Sing of the steadfast love of the Lord
March for Life
St. Andrew's Cathedral

May 11, 2017

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"Christian hope is learned when we embrace our own suffering, and it is practiced when we can embrace the suffering of others—then we learn hope at its deepest level."

"What is it then, for us, to change this society? It is to sing of the steadfast love of the Lord. It is to encounter people with hope. To come alongside in their suffering, and to be close."

~ Bishop Gary Gordon


I want to leave you with a little word, taking off from the response to the Psalm: Forever I will sing of your steadfast love, O Lord. This is why we are here, from all over Vancouver Island, and I even see a few people from the Fraser Valley, and from Kelowna, and from other places. Welcome.

Forever I will sing of your steadfast love. This is at the heart of our journey of life, and our walk today from City Hall to the BC Legislature is but a piece of this journey. This journey of life is not for us, but it is for everyone else. We are invited on this journey of life to sing of the steadfast love of the Lord, to stay focused on the steadfast love of the Lord, even when we look at our contemporary Canadian society. We’ve got many distressing and problematic situations within our contemporary Canadian society. More than 40 years of unbridled killing of the unborn, and now we’ve turned to that next page, that the vulnerable and frail elderly and infirm will be euthanized.

So, we wonder, How do we continue on? What is the invitation for those who want to continue to be able to sing of the steadfast love of the Lord? Here I want to draw upon Pope Emeritus Benedict, and our present Holy Father, Pope Francis, for a way, for a program, for a possibility of how to be able to sing of the steadfast love of the Lord.

Pope Emeritus Benedict wrote his amazing Encyclical Spe Salvi, on Christian hope. And in this he speaks of some schools of hope. You go to school to learn something, to gain some knowledge, some understanding. One of the schools of hope that Pope Emeritus Benedict speaks about is the school of suffering. Imagine! The school of suffering. Who’s going to enroll in that school? Well, you don’t have to enroll. It’s coming your way, if it hasn’t come your way already. It’s part and parcel of our human experience.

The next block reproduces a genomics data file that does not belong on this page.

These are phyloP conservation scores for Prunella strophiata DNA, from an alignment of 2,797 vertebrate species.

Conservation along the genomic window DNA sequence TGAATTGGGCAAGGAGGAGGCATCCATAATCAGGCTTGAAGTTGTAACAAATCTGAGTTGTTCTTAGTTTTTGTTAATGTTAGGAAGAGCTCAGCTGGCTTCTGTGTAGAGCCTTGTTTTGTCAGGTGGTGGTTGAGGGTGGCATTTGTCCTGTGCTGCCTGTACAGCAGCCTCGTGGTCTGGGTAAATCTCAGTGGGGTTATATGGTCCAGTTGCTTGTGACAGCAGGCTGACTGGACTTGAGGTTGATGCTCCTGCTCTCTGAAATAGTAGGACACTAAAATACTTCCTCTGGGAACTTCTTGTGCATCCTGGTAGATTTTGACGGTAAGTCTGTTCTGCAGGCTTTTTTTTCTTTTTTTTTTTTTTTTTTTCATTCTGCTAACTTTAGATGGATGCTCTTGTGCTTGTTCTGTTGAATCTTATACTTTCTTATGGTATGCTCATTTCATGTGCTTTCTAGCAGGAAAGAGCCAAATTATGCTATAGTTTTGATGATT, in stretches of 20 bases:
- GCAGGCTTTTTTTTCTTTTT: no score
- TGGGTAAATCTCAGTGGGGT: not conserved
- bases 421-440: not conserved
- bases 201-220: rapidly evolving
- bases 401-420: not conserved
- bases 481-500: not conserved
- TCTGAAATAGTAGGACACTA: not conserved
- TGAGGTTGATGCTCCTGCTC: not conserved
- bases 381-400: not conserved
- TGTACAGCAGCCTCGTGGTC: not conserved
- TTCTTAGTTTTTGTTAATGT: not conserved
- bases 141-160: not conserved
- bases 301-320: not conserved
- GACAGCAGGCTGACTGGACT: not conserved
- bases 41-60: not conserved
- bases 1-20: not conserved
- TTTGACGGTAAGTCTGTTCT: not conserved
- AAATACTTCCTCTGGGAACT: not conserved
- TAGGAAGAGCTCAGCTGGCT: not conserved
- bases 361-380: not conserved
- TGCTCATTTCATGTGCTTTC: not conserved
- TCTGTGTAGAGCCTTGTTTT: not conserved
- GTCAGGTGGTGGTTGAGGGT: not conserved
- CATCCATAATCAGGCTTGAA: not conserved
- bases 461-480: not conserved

So Pope Benedict says that Christian hope is learned when we embrace our own suffering, and it is practiced when we can embrace the suffering of others—then we learn hope at its deepest level. So we are invited, in this particular time in Canadian history, to embrace the suffering of others. To truly be with.

This is where I will move over to our present Holy Father, Pope Francis, who in his first Apostolic Exhortation, speaks about the art of accompaniment. To accompany those in need. To accompany the suffering. All the bishops of Western Canada, myself included, were in Rome two months ago with Pope Francis. We had a two-and-a-half hour sit down with him, and it was beautiful. At the end of [this discussion about] the difficult questions we were speaking about—among them the fact of legislation taking place in our country about euthanasia and assisted suicide, troubling times we all agree—at the end of a very important conversation with the bishops and our Holy Father, his end line would always be: Stay close to the people. Stay close.

Stay close. He would always end with that, and then he would say to us bishops, as I will say to each of us here, Be people of deep prayer. This is the work. The way forward. The modus operandi of the life movements within Canada, and certainly within the Diocese of Victoria, and elsewhere in British Columbia.

To sing of the steadfast love of the Lord. To not abandon anyone. It means to come alongside, and in this particular time, the level of pain and isolation and wounded-ness within our contemporary human family is indeed great. People are suffering. They are suffering so intensely that they see death as the option. This is a profound suffering, born out of great isolation, great hurt, and great pain.

What is it then, for us, to change this society? It is to sing of the steadfast love of the Lord. It is to encounter people with hope. To come alongside in their suffering, and to be close.

Will everyone change their mind just because they’ve got a joyful, Christian, hopeful friend? No. But we’re not responsible for the response. What we are responsible for is to sing of the steadfast love of the Lord. We are responsible to come alongside and to be close. We are responsible, to whatever degree we are able, to make sure no one is abandoned. It’s a tall order, I know. I’m thinking, How can I even be able to be close to the 90,000 Catholics on Vancouver Island, when only 8,000 show up at Church on Sunday? What am I going to do?

But I don’t have to think about doing it alone. I’ve got good priests, and I’ve got all of you, and together we can sing of the steadfast love of the Lord, and simply remain hopeful, and bear the suffering of others as the great school of hope that Pope Emeritus Benedict spoke of.

And we can hear our Holy Father, Pope Francis, and figure out ways to accompany, and to be close to, and to journey with, knowing that for many in our contemporary society, the cry that they have is really foundational. It’s so simple. Do you love me? Do you care, and, Will you stay with me?

This is the answer to the particular Canadian society we live in, and all of us, together, can make a huge difference so that eventually—and here’s where I am a dreamer, and I dream big—the whole of our particular Canadian contemporary society, the whole thing, will sing of the steadfast love of the Lord. Amen? Amen!






















Photo credit: Connie Dunwoody

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